burnyd@dynamips:~$ telnet localhost

Trying 127.0.0.1…
Connected to localhost.
Escape character is ‘^]’.

Hello, this is Quagga (version 0.99.17).
Copyright 1996-2005 Kunihiro Ishiguro, et al.

User Access Verification

Password:
ospfd> en
ospfd#

At this point this looks like a stripped down IOS for the most part. I have Eth0 at 192.168.2.211 on my data network / vlan. I am running OSPF on that interface on a few of my devices here both on my core switch and my Wanrouter. So those used to OSPF I have to advertise Eth0 to OSPF.

I first have to specify the interface I want to run OSPF over

ospfd(config)# int eth0
ospfd(config-if)# ospf network broadcast

then specify my ospf options.

ospfd# conf t
ospfd(config)#router ospf
ospfd(config-router)#network 192.168.2.0/24 area 0.0.0.0

So I go ahead and check my regular routing table on dynamips box and….

burnyd@dynamips:~$ netstat -rn
Kernel IP routing table
Destination Gateway Genmask Flags MSS Window irtt Iface
192.168.17.245 192.168.2.253 255.255.255.255 UGH 0 0 0 eth0
2.2.2.2 192.168.2.253 255.255.255.255 UGH 0 0 0 eth0
1.1.1.1 192.168.2.254 255.255.255.255 UGH 0 0 0 eth0
192.168.7.0 192.168.2.254 255.255.255.0 UG 0 0 0 eth0
192.168.6.0 192.168.2.254 255.255.255.0 UG 0 0 0 eth0
192.168.4.0 192.168.2.254 255.255.255.0 UG 0 0 0 eth0
192.168.3.0 192.168.2.254 255.255.255.0 UG 0 0 0 eth0
192.168.2.0 0.0.0.0 255.255.255.0 U 0 0 0 eth0
192.168.1.0 192.168.2.254 255.255.255.0 UG 0 0 0 eth0
10.10.1.0 192.168.2.254 255.255.255.0 UG 0 0 0 eth0
192.168.9.0 192.168.2.254 255.255.255.0 UG 0 0 0 eth0
192.168.8.0 192.168.2.254 255.255.255.0 UG 0 0 0 eth0
0.0.0.0 192.168.2.254 0.0.0.0 UG 0 0 0 eth0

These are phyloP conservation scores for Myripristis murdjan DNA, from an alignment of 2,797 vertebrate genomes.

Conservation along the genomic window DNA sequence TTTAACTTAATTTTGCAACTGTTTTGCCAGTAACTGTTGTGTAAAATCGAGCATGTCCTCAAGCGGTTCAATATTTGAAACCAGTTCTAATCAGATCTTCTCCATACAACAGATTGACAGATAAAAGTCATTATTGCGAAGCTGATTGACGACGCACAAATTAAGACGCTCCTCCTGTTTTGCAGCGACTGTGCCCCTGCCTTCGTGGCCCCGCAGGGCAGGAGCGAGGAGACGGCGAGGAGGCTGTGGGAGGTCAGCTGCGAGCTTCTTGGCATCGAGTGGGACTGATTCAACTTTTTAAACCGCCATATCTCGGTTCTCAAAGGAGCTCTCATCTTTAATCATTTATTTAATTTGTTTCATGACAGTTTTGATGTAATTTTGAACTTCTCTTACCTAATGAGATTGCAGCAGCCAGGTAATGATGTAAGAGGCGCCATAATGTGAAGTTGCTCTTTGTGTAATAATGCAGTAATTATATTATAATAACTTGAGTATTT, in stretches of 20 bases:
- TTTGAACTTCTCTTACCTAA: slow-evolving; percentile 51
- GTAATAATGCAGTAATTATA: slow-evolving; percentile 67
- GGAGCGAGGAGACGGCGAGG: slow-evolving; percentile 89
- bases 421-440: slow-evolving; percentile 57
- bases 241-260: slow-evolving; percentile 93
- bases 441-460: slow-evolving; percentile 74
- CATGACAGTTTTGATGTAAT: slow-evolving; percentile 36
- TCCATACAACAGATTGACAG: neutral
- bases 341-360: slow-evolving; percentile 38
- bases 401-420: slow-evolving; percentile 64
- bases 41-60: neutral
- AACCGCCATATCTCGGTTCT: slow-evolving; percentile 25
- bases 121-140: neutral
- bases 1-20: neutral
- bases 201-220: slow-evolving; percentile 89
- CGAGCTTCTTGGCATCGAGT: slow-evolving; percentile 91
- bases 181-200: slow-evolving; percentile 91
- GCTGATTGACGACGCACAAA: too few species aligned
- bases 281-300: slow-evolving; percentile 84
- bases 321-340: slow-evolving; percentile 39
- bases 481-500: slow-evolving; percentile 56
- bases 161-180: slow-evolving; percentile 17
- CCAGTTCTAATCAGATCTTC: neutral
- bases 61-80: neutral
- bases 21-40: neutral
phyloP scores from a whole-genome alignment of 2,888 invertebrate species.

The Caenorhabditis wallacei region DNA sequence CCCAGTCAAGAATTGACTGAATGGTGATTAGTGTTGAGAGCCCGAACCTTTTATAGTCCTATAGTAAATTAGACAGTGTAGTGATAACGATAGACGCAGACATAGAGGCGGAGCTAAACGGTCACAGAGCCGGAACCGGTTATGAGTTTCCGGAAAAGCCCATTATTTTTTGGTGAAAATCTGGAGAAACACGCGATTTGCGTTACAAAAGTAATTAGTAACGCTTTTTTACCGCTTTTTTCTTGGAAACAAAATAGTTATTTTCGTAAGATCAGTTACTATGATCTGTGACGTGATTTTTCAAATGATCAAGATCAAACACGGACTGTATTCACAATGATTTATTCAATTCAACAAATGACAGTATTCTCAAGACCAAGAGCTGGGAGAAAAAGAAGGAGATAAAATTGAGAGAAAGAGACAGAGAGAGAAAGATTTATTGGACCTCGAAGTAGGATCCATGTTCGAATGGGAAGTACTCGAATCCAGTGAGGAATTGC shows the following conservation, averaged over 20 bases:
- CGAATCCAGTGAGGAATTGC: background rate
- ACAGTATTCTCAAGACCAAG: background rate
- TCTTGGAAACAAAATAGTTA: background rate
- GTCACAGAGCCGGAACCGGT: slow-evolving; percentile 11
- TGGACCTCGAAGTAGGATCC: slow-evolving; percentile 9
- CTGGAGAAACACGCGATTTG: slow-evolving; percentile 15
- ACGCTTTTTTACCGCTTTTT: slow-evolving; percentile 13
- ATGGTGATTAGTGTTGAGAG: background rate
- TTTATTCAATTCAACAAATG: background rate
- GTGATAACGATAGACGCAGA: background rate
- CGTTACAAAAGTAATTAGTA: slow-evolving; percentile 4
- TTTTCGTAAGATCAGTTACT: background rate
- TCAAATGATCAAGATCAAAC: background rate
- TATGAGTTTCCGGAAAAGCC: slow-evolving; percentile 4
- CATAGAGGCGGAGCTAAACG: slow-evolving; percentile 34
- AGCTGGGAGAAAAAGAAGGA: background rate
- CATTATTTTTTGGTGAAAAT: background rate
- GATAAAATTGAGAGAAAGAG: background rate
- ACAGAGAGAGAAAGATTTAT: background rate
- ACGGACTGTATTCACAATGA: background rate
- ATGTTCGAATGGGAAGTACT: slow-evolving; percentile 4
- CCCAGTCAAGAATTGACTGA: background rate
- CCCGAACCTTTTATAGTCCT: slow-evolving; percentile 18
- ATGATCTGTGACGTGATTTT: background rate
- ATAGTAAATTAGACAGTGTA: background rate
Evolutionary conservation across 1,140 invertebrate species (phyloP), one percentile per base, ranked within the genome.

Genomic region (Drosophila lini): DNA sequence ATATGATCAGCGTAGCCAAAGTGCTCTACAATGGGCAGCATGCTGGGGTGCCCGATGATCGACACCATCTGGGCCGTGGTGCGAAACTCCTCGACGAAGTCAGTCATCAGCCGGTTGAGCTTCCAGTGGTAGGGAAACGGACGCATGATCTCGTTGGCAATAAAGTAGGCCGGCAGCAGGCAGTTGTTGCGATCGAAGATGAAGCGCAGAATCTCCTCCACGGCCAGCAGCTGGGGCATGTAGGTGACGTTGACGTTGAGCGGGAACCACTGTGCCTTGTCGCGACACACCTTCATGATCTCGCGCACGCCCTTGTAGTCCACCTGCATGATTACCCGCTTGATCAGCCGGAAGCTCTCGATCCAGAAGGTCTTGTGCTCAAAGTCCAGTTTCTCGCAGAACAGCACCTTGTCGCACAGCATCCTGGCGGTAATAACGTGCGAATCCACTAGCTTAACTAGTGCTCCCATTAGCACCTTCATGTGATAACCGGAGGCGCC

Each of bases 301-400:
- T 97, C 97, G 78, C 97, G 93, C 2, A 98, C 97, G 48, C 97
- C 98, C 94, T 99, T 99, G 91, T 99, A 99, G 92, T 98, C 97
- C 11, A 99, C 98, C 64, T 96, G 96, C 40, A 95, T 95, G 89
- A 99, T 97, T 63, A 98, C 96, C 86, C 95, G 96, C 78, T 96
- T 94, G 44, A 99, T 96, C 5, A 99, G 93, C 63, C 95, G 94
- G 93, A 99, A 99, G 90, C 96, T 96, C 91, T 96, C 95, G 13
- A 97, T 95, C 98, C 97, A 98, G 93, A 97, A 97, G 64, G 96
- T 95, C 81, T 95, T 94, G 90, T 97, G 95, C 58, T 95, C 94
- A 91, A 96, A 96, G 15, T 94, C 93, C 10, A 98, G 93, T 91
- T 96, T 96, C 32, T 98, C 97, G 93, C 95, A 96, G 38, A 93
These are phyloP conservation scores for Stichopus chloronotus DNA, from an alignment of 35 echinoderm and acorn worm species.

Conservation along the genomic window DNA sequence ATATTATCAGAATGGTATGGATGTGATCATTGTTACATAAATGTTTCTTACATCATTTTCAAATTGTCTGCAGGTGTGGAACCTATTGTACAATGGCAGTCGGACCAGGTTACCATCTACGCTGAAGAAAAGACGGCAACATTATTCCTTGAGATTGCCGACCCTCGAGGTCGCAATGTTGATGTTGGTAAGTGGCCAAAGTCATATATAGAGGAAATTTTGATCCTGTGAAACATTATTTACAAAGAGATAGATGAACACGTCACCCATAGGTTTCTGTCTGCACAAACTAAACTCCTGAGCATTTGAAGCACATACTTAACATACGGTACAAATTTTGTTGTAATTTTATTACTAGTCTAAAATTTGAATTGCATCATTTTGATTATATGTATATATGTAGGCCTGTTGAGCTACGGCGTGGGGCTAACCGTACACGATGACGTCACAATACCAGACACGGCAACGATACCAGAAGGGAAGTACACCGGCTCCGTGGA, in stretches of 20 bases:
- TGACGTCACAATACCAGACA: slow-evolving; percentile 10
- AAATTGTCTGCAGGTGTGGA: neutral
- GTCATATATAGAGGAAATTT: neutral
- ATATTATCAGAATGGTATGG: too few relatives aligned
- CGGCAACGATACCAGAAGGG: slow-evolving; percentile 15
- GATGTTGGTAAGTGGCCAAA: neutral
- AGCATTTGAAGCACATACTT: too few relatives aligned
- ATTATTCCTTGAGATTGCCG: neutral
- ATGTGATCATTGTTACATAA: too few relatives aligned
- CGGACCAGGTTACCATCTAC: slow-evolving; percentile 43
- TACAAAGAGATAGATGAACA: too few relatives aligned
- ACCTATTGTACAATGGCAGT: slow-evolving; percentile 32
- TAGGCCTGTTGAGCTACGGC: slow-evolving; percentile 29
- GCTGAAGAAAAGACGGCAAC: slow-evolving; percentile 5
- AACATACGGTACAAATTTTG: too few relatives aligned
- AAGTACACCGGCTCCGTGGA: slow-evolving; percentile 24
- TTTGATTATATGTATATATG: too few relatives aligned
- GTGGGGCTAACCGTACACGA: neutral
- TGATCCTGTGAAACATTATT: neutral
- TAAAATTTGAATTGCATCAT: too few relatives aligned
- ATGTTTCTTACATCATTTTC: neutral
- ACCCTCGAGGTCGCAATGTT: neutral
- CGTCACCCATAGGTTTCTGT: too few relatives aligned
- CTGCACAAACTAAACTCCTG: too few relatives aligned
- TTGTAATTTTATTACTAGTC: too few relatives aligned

burnyd@dynamips:~$

ospfd# sh ip ospf neighbor

Neighbor ID Pri State Dead Time Address Interface RXmtL RqstL DBsmL
2.2.2.2 1 Full/Backup 33.075s 192.168.2.253 eth0:192.168.2.211 0 0 0
1.1.1.1 1 Full/DR 38.384s 192.168.2.254 eth0:192.168.2.211 0 0 0

On my Core switch and wan router..

WANROUTER#sh ip ospf neighbor

Neighbor ID Pri State Dead Time Address Interface
1.1.1.1 1 FULL/DR 00:00:36 192.168.4.254 Vlan4
1.1.1.1 1 FULL/DR 00:00:30 192.168.3.254 Vlan3
1.1.1.1 1 FULL/DR 00:00:36 192.168.2.254 Vlan2
192.168.2.211 1 FULL/DROTHER 00:00:31 192.168.2.211 Vlan2

cs1#sh ip ospf neighbor

Neighbor ID Pri State Dead Time Address Interface
2.2.2.2 1 FULL/BDR 00:00:30 192.168.4.253 Vlan4
2.2.2.2 1 FULL/BDR 00:00:31 192.168.3.253 Vlan3
2.2.2.2 1 FULL/BDR 00:00:37 192.168.2.253 Vlan2
192.168.2.211 1 FULL/DROTHER 00:00:31 192.168.2.211 Vlan2

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Comments

  • Rizki Satya Utami  On May 17, 2013 at 7:33 am

    Thank you so much for this. helps me on my project 😀

  • telnet redhat linux tutorial  On May 18, 2014 at 9:21 am

    Heya i am for the first time here. I found this board and I find It truly
    useful & it helped me out a lot. I hope to give something back and help others like you helped me.

Trackbacks

  • By Today's Linux Server LinksNine OM on April 4, 2012 at 9:22 pm

    […] Running OSPF on your Ubuntu Server…… I was wondering if there was a possibility to this.  I really do not see much of a reason for other than the neatness factor.  I was looking […] […]